BPGL: I understand you’re planning to build a small biodiesel production facility. What fuel source will you use? Cooking oil? Algae? Something else?
SIEG: Algae is cutting-edge, for sure, and still in its infancy. It remains to be seen whether it can become commercially viable. Truthfully, at this point I want to use junk grain. Corn, soybeans, anything that is being thrown out, and/or used as cattle feed. The whole point of alternative energy is to use what is being thrown out, a waste source, and/or free source — such as solar, wind, or geothermal — to create something valuable either from nothing or from trash. You can’t, however, interfere with the food crops. This is a compelling reason some people are using to trash alternative fuels — and they’re correct. It makes no sense to feed engines and furnaces at the expense of food.
However, fuel is a symptom of the disease, not the disease itself. The disease is called the “Internal Combustion Engine.” If we could move beyond the internal combustion engine (and we can) the entire peak oil crisis becomes moot. It would solve the entire fuel debate in a heartbeat.
But my uses will be personal and small scale. I’ll use it to run a generator, maybe a truck. I’ll also be experimenting with sugar beets to distill biogasoline. I’m hoping to be able to do it from household waste or a small energy farm. We’ll see. I have no desire to do it commercially.
BPGL: You said the word “experimenting.” This implies research. Directed toward efficiency? Different sources? Perhaps data for your next book?
SIEG: What I want to do at this point in my life is show people they can become completely energy independent, and do so in ways that doesn’t mean reading by candlelight or eating Spam out of can. To be as comfortable as we are now by re-directing our energies in different way. This can be done NOW. Not 10 years into the future. The technologies are here. It is our thinking which is getting in the way. You can easily eliminate almost 75 percent to 85 percent of your utility bills simply by doing small week-end projects and changing your thinking. You can eliminate it completely using solar and/or wind energy. So I’m looking to buy an old farm house on 10 acres, and make it produce all it’s own energy. Not everyone can buy an old farm, I agree. But everyone could eliminate their utility bill by making small changes in thinking, and very little elbow grease.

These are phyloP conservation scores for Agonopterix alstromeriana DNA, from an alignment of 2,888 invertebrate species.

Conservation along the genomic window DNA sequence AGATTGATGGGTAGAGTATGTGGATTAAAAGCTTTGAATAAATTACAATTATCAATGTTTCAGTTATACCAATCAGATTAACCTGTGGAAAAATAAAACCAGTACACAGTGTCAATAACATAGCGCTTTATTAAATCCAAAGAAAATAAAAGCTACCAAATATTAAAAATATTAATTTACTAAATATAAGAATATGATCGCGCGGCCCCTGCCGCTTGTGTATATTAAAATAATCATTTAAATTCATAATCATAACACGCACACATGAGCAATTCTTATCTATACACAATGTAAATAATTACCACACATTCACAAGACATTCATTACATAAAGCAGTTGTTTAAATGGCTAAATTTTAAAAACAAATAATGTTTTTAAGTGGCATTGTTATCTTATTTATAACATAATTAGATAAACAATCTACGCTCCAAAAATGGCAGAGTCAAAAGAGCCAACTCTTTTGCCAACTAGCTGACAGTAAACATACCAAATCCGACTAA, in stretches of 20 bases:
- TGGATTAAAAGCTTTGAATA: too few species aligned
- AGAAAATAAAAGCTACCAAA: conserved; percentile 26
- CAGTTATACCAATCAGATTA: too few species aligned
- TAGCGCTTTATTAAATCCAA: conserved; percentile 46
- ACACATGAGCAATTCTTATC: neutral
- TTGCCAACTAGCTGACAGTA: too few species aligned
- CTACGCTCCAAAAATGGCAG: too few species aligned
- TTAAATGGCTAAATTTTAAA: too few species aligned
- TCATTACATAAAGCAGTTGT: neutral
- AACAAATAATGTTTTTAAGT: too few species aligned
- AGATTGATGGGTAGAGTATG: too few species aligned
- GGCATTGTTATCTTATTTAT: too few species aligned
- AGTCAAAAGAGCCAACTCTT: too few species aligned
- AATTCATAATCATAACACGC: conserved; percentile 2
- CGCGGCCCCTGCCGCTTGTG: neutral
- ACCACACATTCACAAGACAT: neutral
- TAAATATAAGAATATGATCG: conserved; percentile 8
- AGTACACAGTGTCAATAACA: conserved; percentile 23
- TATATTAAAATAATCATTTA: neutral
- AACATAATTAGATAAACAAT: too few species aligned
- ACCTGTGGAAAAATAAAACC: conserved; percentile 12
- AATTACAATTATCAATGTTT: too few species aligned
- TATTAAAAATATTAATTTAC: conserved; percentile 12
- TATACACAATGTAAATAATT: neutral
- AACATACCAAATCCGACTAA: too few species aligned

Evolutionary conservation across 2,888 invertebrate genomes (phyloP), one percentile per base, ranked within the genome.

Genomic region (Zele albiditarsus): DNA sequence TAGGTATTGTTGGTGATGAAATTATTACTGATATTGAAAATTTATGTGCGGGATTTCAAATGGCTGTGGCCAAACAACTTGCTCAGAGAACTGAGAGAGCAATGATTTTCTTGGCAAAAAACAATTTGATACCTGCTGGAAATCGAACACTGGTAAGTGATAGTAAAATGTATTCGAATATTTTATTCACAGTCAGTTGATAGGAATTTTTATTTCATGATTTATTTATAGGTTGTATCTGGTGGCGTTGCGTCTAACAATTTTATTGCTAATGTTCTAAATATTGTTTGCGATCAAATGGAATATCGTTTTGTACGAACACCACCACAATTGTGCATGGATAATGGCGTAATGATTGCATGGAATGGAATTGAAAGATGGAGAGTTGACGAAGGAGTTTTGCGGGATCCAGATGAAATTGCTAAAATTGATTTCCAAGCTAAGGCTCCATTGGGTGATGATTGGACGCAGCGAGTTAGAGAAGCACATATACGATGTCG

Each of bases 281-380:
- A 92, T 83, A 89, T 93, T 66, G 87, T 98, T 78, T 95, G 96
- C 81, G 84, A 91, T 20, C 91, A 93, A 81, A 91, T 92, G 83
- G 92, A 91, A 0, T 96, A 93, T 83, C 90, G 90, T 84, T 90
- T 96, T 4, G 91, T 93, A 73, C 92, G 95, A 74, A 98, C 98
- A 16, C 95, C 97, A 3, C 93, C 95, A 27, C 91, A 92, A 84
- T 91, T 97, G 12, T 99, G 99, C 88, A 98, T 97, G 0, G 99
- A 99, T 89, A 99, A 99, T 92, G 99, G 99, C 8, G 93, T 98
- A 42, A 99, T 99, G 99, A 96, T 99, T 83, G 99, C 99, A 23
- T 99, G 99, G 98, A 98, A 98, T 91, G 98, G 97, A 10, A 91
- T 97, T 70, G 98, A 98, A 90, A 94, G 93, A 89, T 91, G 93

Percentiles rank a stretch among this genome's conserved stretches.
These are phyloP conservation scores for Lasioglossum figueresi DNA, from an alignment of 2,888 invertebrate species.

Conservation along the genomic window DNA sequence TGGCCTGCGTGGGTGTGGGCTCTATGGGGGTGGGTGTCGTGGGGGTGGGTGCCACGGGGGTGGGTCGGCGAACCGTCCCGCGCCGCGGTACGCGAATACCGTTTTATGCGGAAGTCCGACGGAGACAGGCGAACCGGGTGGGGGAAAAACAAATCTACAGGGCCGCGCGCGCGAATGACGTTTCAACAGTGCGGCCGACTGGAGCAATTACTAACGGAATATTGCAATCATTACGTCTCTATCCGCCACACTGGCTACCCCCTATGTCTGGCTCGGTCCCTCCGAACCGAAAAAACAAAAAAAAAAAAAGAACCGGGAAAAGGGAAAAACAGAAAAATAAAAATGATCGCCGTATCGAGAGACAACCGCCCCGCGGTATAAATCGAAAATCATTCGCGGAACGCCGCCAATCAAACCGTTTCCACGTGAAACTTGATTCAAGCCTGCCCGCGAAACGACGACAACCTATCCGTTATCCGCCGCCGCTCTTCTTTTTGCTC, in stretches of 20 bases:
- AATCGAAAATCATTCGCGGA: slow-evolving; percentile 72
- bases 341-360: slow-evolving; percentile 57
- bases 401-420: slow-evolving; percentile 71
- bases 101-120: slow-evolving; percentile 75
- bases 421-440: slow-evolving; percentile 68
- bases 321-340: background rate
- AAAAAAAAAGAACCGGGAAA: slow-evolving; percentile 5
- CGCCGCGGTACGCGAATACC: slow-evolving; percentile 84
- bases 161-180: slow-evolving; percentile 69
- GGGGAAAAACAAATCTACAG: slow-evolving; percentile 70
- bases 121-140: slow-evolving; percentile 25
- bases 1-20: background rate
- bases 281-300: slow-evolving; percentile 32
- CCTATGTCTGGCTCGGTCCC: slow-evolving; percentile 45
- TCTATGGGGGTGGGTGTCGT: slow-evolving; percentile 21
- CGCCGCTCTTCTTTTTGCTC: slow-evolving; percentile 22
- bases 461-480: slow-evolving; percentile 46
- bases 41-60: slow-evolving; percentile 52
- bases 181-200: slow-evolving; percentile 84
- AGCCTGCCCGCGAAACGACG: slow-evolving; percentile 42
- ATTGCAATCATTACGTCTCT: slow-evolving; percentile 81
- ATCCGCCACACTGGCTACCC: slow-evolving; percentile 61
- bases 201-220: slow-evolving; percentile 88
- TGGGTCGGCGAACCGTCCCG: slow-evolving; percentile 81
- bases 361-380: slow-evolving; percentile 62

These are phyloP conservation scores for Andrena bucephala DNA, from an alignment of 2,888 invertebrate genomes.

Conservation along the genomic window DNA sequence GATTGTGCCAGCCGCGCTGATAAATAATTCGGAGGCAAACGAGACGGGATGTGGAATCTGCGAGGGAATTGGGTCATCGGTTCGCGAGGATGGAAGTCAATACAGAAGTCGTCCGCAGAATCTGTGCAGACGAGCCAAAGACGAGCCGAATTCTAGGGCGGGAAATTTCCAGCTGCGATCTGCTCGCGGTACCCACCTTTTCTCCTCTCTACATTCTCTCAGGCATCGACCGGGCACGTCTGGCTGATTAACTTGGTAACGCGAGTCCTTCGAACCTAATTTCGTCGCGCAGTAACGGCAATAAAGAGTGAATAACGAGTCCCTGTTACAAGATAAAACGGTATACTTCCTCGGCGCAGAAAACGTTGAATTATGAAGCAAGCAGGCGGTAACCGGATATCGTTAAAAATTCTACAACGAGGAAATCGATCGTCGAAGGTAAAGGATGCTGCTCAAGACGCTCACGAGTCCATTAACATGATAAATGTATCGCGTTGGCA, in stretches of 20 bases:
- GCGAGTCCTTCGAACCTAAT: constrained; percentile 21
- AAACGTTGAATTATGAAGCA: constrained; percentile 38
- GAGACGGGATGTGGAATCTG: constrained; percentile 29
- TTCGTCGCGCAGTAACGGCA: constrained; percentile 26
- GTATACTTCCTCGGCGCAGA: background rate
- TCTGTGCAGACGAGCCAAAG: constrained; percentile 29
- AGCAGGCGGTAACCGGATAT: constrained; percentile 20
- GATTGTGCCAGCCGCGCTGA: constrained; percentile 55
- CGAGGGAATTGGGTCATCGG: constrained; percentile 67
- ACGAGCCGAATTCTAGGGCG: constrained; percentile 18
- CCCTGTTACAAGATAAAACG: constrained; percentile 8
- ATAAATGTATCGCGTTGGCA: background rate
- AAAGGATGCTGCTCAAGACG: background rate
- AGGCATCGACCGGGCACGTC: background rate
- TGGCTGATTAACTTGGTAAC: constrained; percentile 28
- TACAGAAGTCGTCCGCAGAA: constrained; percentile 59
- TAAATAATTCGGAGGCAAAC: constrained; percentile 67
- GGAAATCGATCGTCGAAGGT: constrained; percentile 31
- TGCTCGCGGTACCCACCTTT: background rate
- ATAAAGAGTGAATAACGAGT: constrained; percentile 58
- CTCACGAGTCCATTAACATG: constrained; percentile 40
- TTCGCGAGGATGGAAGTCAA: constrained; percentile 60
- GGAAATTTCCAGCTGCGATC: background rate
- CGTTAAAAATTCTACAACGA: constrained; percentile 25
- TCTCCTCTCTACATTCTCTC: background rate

BPGL: You were a teacher of bio energy alternatives when you were in Vietnam. Do you intend to teach at a college or junior college here in the States?
SIEG: No. To teach here would mean to be constantly defending every breath you take to fools. Publishing papers for the sake of publishing papers. Life is too short. Why not talk to people who want to listen, rather than trying to convert those who don’t? Let life itself convince them.
SIEG: It’s not that simple, and too many factors come into play. There also isn’t a “one-size-fits-all,” or a “paint-by-numbers” method of doing it. What you have to remember is that using algae for oil isn’t a “static” process like mixing biodiesel. Algae is not an inert material, it’s a life form.
Biodiesel is a pretty straightforward process: Mix “A” into “B,”,then mix “A” + “B” into “C” to make “D.” People make the mistake that making fuel from algae is the same process. Algae, however, is a “dynamic” process, meaning it changes all the time. Introducing a life form into the equation forces that change. The capacity for variation is almost endless. To that end, trial and error, in any personal situation, is almost guaranteed.
But to answer your question, an individual can start by getting any local strain of algae and see if they can make it produce and reproduce. It’s not easy to mimic nature, not even for a one-celled organism. The complexities of even simple organisms are staggering. But that would be the beginning of the journey. After that, they need to find an oil-bearing strain of algae, and see if they can get that to reproduce. Sounds simple, right? I mean after all, the stuff will grow in your birdbath. Give it a try. Easier said than done.
BPGL: Tell me about your Down and Dirty series of eBooks.
SIEG: They cover just about everything you need to know about biodiesel at this point. My books are more expensive than most and they’re worth it.
BPGL: Who is your target audience? Who do you think needs these books?
SIEG: Anyone who believes in thinking globally and acting locally, anyone who wants to make a difference in the environment, anyone who believes that oil companies don’t have to be our natural destiny, anyone who wants to be energy independent, anyone who doesn’t believe in wars for oil. In short, just about everyone, sooner or later.
In my next set of eBooks, I’ll be getting away from biofuels (sort of) and concentrating on making people energy independent. Like I said, it’s possible. I’m going to show people how.
BPGL: Describe your average reader.
SIEG: Describe your average person. About 75 percent of my customers are from the USA, I’d say 10 percent from the EU, or Australia, and about 15% from everywhere else.
BPGL: Why is it so important for people to have this information? How is this information going to help the planet?
SIEG: Change is going to happen. It’s not a matter of if, but a matter of when. I think most thinking people understand this now. Either we have to take a pro-active step in cleaning up the global consequences of climate change, or Mother Nature will do it for us. The first step, once again, is going to be weaning ourselves off of hydrocarbon fuels. Then, second, taking away the nipple of the internal combustion engine. Period. End of story. If we don’t, then history is full of lost civilizations and we’ll become another one of them. I’m not trying to be “Doom and Gloom” about this, but to me anyway, at this point the outcome is pretty clear. We either clean up the mess, or we suffer with it. I don’t see a third choice.